Setting The Stage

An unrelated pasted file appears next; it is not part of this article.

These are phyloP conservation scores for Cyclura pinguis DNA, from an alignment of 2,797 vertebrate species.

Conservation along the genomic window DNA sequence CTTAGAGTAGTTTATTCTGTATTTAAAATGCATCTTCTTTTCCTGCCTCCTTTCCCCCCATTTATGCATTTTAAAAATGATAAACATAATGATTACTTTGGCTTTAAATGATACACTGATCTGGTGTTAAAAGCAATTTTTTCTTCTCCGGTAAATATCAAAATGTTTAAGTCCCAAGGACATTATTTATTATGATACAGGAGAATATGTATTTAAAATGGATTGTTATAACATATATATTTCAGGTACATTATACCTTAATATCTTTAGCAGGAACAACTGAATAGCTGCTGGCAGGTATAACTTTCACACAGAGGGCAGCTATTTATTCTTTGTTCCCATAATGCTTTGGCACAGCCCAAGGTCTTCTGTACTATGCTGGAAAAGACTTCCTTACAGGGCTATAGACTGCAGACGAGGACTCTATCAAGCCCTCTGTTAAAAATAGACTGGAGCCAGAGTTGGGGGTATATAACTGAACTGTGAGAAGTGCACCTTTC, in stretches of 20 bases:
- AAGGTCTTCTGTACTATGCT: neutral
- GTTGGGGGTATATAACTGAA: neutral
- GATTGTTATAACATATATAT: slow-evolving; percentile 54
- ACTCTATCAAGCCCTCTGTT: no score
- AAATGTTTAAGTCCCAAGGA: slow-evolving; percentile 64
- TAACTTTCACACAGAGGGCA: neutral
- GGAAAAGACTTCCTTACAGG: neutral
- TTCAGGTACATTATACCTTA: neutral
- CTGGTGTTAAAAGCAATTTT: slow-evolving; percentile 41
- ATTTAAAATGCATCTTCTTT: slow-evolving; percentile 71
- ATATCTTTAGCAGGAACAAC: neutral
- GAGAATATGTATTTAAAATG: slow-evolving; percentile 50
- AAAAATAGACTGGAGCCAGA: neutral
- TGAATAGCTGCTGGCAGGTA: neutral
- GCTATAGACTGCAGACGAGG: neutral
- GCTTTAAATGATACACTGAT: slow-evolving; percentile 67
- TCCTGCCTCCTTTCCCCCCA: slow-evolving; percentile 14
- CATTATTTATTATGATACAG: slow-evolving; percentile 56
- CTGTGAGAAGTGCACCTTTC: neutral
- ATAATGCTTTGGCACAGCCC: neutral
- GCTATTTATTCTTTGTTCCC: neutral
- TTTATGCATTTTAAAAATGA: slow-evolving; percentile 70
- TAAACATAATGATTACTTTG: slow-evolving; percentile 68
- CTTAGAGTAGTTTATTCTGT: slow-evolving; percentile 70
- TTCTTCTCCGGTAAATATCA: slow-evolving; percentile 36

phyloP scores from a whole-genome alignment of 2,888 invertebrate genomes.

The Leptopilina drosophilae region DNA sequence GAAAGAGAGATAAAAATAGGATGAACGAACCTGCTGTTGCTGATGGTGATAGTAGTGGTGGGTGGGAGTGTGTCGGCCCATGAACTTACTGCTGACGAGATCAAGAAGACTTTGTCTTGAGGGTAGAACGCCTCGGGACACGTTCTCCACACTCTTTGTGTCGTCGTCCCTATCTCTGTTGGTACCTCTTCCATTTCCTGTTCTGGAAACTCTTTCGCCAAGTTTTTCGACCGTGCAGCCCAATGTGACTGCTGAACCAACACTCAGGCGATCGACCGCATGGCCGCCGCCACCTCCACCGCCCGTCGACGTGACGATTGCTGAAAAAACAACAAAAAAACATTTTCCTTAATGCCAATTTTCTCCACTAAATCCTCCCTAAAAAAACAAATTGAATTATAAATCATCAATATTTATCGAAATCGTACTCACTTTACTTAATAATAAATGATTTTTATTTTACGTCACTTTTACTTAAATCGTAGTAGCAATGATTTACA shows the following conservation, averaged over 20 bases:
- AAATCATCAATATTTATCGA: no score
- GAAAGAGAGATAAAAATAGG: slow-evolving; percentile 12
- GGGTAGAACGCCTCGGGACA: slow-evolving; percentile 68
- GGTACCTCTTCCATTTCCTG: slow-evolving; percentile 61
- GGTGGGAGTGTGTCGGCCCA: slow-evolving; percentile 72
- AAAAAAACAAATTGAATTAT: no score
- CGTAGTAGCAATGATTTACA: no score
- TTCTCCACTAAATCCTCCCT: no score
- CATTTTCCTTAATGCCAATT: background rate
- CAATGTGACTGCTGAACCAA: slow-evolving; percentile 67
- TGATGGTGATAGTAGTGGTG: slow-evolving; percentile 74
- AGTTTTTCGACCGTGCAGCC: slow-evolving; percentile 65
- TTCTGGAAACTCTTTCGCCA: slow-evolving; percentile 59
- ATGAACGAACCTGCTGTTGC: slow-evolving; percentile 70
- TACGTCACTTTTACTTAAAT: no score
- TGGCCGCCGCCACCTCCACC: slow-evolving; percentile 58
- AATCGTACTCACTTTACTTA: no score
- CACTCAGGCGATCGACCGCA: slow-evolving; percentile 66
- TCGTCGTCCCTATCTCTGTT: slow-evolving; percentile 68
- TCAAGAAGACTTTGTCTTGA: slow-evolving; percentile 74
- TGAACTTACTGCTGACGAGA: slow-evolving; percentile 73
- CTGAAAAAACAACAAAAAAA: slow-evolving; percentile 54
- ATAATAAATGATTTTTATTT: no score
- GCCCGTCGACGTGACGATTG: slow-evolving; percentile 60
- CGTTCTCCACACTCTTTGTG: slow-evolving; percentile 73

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Th e M Rep o RT | 49 O r i g i nat i O n s e r v i c i n g a na ly t i c s s e c O n da r y m a r k e t ANALYTICS the latest Finance execs maintain cautious Optimism for 2014 Financial leaders say they intend to focus on growing lending operations. a recent survey of senior leaders at banks, credit unions, and other financial institu- tions across the country finds many have fairly high hopes for the economy in 2014, even as headwinds threaten to blow the recovery off course. Out of more than 900 respon- dents to Fiserv's 2014 Boardroom Series Outlook Survey, 50 percent expressed "somewhat" or "very optimistic" expectations for economic growth this year, with another 42 percent expecting the year to follow more or less the same track as 2013. A combined 9 percent said they are "somewhat" or "very pessimistic." Virginia Heyburn, VP for insights and advocacy at Fiserv, said the findings offer further proof that financial institutions are holding on to hope for their future prospects as they shed past problems. "Much of the distress has worked its way out of the bank- ing system, and [financial profes- sionals] can finally look forward instead of in the rearview mirror," Heyburn said. "Banks and credit unions have done a remarkable job of cleaning up their balance sheets. Institutions are more nimble and efficient than they were six years ago when the crisis hit, so they're in a much more advantageous position to leap forward to start growing." As far as where that growth might occur, responses were large- ly split along asset size. Consumer lending and banking rated highest among institutions with less than $1 billion in assets, while corporate and small business lending will be this year's focus for larger firms. While Heyburn says it's no surprise financial institutions would prioritize lending with loan-to-deposit ratios still so low, she emphasized the need to push growth across all categories. "This is a challenge because they have to differentiate and special- ize at the same time. That means practicing segmentation to target certain customers with certain products but also differentiating across all of their products and services to stand out," she said. That's not the only challenge ahead. Survey comments provided by participants illustrated growing concern about continued dysfunc- tion in Washington, the effects of persistent long-term unemploy- ment, uncertainty over monetary policy at the Federal Reserve, and the potential for a stock market correction. And then, of course, there are the effects of regulations and legis- lation changing the landscape. "Not surprisingly, financial professionals are worried about regulation and rated it highest among factors that would impact their institutions in 2014," Fiserv said in a report detailing the find- ings. "The challenge of keeping pace with consumer technology adoption—driving demand for more, better, and faster digital services—was second, while competition from other financial institutions was third." Meanwhile, although non-tra- ditional financial providers attract headlines with the competitive threat they pose to the industry, finance professionals don't seem to be sweating it—"competition from non-traditional financial providers" ranked last on the list of factors that might impact business. Winter Weather softens economic growth The second Beige Book of 2014 shows moderating expansion in the year's early months. t he Federal Reserve re- leased the Beige Book re- port in March summariz- ing economic conditions across its 12 districts from January through early February—and the word of the day was, naturally, "weather." According to the Fed, reports from all districts indicated eco- nomic conditions continued to expand at a "modest to moderate" rate in most areas of the country, with only the New York and Philadelphia districts experiencing declines in activity. Most districts indicated slower growth in their housing mar- kets thanks to severe winter weather conditions. Sales rose in Richmond, Atlanta, Chicago, St. Louis, and Dallas, while fall- ing in Philadelphia, Cleveland, Minneapolis, and Kansas City. Despite taking the brunt of the early year's icy storms, Boston and New York reported mixed trends in sales. Notably, demand for residential mortgages dropped in Richmond and St. Louis and "softened" in Dallas, suggesting sales growth in those regions stemmed from cash purchasers—most often investors. Loan demand was also down in New York and Kansas City. Overall, loan quality improved in many districts, including New York, Cleveland, and St. Louis, where delinquencies trended lower or at least remained stable. Bankers in Kansas City and Dallas also reported improved loan quality, though contacts in Cleveland and Atlanta offered up concerns about January's new regulations and the impact they might have on lending. Most districts reported overall home price appreciation as hous- ing inventories remained low. Turning to building, new home construction picked up in Richmond, Atlanta, Chicago, St. Louis, and Minneapolis; remained flat in Kansas City; and was down slightly in Philadelphia. As might be expected, retail sales growth weakened for most districts as fewer Americans elect- ed to brave the winter weather. That wasn't the case for all areas, however; "Richmond, Chicago, and Minneapolis reported weather-related goods contributed to positive sales growth," the Fed reported. Despite disappointing national numbers, the Beige Book also noted gradual improvements in employment levels in most districts, with sectors in New York, Cleveland, Atlanta, and St. Louis—though overall employ- ment growth for those districts remains sluggish. In Philadelphia, a slowly improving outlook for long-term economic growth led to expansion in headcounts at many firms, while labor markets in Minneapolis tightened slightly. Since the last report, the pace of hiring has reportedly softened in Boston, Richmond, and Chicago, thanks in part, of course, to "un- usually bad winter weather."